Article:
Caruana wins London Classic, but Carlsen takes the Tour

by Macauley Peterson
12/12/2017 – Ian Nepomniachtchi made a quick draw with Maxime Vachier-Lagrave in under 30 minutes giving him a share of first place. But he had to wait nearly six hours to find out that Fabiano Caruana had equaled his score. The pair played an exciting blitz duel, which ended with Caruana as the London Chess Classic champ, while Magnus Carlsen took the overall Grand Chess Tour. Games annotated by GM Daniel Fernandez | Photo: Lennart Ootes

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Round 9

At the start of the final round, organiser Malcolm Pein gave his usual pitch for Chess in Schools and Communities, the charity for which the London Chess Classic has been an annual showpiece since its inception eight years ago. The audience in the auditorium at the Olympia Conference Center was scant as it was noon on a normal Monday, and the myriad festival side events had all wrapped up the day before. That was the price for hosting the magnificant first round at the Google DeepMind headquarters, invited by the team that has brought us AlphaZero — a fair trade-off.

At the end of his remarks, however, Pein added a new line:

“Please don’t come back tomorrow. It’s horses.”

That's a reference to the Olympia Horse Show, which kicks off Tuesday, has traditionally been held in December, and long predates the London Classic. It may have been lost on the international webcast audience, but in some ways the last round resembled a horse race, with players neck and neck for both the tournament victory and the Grand Chess Tour prize.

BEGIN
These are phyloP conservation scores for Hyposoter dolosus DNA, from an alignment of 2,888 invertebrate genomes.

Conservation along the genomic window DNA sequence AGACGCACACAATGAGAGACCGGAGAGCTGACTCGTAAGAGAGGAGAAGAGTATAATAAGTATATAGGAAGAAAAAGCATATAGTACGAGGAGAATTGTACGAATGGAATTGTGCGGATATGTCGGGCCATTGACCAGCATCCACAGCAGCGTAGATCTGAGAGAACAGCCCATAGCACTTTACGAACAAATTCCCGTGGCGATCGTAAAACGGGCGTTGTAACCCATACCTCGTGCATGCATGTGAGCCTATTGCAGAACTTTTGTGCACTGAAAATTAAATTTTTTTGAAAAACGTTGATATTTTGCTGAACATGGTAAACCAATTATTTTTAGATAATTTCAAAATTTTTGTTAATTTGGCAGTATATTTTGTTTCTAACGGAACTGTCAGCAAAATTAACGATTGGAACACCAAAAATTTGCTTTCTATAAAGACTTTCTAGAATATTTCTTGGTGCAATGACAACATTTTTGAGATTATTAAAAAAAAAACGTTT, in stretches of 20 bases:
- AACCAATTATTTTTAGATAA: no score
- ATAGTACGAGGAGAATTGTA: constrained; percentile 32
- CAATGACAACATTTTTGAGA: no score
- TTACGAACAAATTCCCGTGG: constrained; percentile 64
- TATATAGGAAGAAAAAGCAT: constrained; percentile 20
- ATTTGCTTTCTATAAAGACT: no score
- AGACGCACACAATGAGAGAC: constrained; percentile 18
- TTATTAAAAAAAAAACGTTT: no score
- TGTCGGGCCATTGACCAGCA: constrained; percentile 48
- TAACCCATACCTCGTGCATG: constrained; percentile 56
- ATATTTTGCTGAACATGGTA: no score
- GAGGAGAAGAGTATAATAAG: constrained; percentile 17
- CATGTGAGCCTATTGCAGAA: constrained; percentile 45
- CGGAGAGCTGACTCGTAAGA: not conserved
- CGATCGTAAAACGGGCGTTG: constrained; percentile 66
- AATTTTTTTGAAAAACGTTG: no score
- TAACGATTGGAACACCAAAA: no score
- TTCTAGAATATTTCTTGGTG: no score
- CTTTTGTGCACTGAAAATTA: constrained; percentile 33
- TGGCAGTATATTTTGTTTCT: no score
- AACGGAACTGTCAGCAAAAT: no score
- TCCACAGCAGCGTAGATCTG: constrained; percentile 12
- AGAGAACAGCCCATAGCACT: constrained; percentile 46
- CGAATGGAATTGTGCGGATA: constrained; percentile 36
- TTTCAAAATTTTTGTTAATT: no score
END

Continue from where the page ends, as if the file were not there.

When Ian Nepomniachtchi shook hands with Maxime Vachier-Lagrave in less than 30 minutes after the start of Round 9, it was a calculated move to the pole position. The 27-year-old Russian knew he might have to face a playoff with Fabiano Caruana should the American manage to defeat Michael Adams. But at a minimun, he would have several hours to rest and prepare for such an eventuality. It might have been a brilliant move.

Ian Nepomniachtchi's immediate reaction following his ninth round draw

Ian Nepomniachtchi ½-½ Maxime Vachier-Lagrave (annotated by GM Daniel Fernandez)

The English Opening Vol. 1

Williams main teaching method behind this set of two DVDs is to teach you some simple yet effective set ups, without the need to rely on memorising numerous complicated variations.

Ian Nepomniachtchi and Maxime Vachier-Lagrave

Malcolm Pein with his back to Ian Nepomniachtchi and Maxime Vachier-Lagrave | Photo: Lennart Ootes

But that was just the beginning of the story of Round 9. The rest of the day would take several unexpected turns before the last move was finally played a little over nine hours later.

Players and results

No. Name Rtg
1 Carlsen Magnus 2837
2 Aronian Levon 2805
3 Caruana Fabiano 2799
4 Vachier-Lagrave Maxime 2789
5 So Wesley 2788
6 Anand Viswanathan 2782
7 Nakamura Hikaru 2781
8 Karjakin Sergey 2760
9 Nepomniachtchi Ian 2729
10 Adams Michael 2715

Click or tap a player name in the starting list to access the Playerbase

Name Result Name
Nepomniachtchi Ian ½ - ½ Vachier-Lagrave Maxime
Anand Viswanathan 0 - 1 So Wesley
Karjakin Sergey ½ - ½ Nakamura Hikaru
Caruana Fabiano 1 - 0 Adams Michael
Aronian Levon 0 - 1 Carlsen Magnus

The game that would have the least bearing on the tournament or Grand Chess Tour outcome was Sergey Karjakin vs. Hikaru Nakamura. Both would have been glad for a win, but practically speaking thet had little to play for.

Sergey Karjakin ½-½ Hikaru Nakamura (annotated by GM Daniel Fernandez)

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Hikaru Nakamura vs. Sergey Karjakin

Nakamura finished with nine draws. Karjakin seven, with two losses. | Photo: Pascal Simon

Karjakin was circumspect after the game. "Well of course it was very bad for me but strangely enough I made all draws with [black] and with White I was trying to do something."

He'll next play in the World Rapid and Blitz in Riyadh, Saudi Arabia, looking to defend his blitz title there.